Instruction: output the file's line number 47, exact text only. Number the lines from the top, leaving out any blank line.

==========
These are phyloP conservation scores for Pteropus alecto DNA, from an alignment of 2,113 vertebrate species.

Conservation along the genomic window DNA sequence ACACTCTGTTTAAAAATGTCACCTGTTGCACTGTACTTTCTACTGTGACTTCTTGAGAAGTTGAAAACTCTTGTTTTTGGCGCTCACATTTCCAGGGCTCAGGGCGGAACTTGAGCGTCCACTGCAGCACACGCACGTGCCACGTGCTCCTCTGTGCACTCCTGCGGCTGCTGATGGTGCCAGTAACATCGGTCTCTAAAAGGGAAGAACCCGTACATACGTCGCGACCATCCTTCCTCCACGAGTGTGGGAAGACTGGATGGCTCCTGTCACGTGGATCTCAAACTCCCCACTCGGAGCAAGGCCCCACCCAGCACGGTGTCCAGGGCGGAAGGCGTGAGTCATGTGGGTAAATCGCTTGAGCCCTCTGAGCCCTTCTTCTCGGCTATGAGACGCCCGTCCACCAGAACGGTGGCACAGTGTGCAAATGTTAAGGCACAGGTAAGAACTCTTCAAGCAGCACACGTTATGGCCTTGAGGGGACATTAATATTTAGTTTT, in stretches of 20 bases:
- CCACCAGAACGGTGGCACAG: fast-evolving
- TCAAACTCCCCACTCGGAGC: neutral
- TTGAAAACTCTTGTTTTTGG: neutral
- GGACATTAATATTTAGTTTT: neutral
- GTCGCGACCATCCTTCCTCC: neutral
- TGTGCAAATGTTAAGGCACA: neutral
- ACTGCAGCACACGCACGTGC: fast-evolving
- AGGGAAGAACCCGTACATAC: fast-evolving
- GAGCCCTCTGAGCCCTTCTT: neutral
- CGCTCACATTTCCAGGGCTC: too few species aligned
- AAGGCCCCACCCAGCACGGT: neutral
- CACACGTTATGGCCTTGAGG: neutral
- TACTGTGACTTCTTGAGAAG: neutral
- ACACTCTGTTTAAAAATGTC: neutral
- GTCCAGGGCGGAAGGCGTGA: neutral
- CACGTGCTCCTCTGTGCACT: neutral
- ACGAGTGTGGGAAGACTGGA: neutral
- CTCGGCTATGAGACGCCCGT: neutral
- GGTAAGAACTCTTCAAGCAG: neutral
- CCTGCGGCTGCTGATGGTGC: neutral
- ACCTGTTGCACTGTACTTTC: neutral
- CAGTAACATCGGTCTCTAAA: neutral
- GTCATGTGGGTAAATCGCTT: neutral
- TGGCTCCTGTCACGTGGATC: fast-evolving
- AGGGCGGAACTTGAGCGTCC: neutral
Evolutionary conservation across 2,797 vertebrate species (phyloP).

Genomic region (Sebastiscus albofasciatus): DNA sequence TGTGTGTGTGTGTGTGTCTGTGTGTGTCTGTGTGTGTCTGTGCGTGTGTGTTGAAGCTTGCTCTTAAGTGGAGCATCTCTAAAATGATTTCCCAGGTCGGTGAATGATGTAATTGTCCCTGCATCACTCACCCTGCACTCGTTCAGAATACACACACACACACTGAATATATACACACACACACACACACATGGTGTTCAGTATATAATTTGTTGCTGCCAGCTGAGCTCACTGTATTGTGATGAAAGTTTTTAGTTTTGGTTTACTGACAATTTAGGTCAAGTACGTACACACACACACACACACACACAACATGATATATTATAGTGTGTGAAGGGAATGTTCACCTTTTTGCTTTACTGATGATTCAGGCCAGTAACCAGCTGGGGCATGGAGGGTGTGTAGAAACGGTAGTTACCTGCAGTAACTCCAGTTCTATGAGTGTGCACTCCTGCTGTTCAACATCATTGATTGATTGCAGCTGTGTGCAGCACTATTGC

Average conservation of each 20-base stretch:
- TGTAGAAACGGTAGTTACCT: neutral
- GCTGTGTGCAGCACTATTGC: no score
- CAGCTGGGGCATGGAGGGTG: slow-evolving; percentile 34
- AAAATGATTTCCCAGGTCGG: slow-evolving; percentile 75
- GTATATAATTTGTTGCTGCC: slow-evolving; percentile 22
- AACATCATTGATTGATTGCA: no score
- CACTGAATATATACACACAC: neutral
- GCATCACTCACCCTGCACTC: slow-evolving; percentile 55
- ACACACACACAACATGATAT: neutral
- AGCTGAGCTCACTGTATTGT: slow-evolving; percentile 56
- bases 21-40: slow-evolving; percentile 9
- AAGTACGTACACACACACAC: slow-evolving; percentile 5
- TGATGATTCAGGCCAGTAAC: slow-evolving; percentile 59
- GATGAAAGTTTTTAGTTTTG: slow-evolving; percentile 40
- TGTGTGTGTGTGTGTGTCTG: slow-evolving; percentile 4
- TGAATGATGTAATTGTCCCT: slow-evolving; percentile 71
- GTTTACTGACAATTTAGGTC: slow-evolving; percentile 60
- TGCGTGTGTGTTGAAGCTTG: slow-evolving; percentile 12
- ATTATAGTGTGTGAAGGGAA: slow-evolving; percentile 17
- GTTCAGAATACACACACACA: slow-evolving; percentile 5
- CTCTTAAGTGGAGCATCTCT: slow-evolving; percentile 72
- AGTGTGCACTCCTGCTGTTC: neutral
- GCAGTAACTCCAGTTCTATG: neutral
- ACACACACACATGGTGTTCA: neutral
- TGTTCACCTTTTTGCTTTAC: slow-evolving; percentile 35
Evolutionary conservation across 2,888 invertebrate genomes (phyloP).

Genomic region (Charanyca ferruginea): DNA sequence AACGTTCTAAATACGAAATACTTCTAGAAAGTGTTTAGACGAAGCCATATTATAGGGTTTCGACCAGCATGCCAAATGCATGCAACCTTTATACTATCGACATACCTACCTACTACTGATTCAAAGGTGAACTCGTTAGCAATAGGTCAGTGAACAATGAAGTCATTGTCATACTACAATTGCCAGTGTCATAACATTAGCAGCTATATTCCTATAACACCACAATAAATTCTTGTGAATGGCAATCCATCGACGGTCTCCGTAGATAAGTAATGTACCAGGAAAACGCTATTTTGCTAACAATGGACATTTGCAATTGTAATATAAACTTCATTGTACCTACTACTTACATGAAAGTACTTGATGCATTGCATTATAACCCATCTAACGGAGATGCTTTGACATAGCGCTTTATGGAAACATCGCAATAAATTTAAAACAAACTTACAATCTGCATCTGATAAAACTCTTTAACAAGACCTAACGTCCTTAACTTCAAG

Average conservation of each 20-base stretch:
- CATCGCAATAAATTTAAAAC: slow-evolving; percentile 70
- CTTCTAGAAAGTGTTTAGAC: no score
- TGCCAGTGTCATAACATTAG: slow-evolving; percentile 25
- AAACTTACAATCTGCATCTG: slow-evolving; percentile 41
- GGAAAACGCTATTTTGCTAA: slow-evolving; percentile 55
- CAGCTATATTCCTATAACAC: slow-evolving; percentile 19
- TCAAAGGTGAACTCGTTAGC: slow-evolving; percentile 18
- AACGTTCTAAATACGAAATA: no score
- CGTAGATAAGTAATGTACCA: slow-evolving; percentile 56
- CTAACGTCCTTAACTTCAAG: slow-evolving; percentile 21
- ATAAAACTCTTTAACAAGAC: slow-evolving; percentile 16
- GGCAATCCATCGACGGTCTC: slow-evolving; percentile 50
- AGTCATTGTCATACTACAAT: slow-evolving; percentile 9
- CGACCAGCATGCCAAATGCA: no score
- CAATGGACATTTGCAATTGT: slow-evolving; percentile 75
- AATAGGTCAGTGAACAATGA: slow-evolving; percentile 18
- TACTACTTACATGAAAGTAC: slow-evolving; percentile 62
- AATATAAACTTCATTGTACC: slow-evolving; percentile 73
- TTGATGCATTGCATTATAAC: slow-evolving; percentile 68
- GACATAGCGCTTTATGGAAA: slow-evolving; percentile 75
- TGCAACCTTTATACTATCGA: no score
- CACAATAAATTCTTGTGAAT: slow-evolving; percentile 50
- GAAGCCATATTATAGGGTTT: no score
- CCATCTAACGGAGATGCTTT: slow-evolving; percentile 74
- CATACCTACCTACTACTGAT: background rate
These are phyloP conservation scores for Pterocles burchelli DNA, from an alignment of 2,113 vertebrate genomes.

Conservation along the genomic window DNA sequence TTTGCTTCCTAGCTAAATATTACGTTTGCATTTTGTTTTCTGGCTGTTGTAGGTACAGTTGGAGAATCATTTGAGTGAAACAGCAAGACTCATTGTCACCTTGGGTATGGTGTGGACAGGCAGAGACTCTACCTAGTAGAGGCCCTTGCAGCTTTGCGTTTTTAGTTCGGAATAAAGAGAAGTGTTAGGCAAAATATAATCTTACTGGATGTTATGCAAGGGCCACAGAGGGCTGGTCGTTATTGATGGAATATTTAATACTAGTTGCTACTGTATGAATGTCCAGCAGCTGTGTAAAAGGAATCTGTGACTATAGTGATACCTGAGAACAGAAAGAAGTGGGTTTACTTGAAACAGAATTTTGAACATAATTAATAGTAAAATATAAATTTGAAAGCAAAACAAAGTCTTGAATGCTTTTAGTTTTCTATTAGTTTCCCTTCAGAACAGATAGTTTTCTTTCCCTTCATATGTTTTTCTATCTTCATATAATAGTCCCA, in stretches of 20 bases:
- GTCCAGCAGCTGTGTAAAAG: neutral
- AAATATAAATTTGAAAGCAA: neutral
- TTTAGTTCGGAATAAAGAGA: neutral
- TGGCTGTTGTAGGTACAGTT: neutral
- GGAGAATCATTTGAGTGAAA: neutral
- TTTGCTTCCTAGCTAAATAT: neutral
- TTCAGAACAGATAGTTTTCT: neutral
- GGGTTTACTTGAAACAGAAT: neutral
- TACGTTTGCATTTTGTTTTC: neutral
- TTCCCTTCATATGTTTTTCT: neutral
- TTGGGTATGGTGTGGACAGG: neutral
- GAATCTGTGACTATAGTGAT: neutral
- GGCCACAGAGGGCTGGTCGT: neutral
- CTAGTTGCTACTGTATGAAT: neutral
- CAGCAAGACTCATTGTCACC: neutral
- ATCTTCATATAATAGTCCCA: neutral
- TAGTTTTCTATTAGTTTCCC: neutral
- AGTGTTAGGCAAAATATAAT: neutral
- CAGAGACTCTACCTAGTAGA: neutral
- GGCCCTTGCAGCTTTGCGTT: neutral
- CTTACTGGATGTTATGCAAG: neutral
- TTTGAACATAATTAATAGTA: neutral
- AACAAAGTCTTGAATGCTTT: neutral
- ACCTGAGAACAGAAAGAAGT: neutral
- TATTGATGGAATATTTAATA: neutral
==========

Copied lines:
- GTTTACTGACAATTTAGGTC: slow-evolving; percentile 60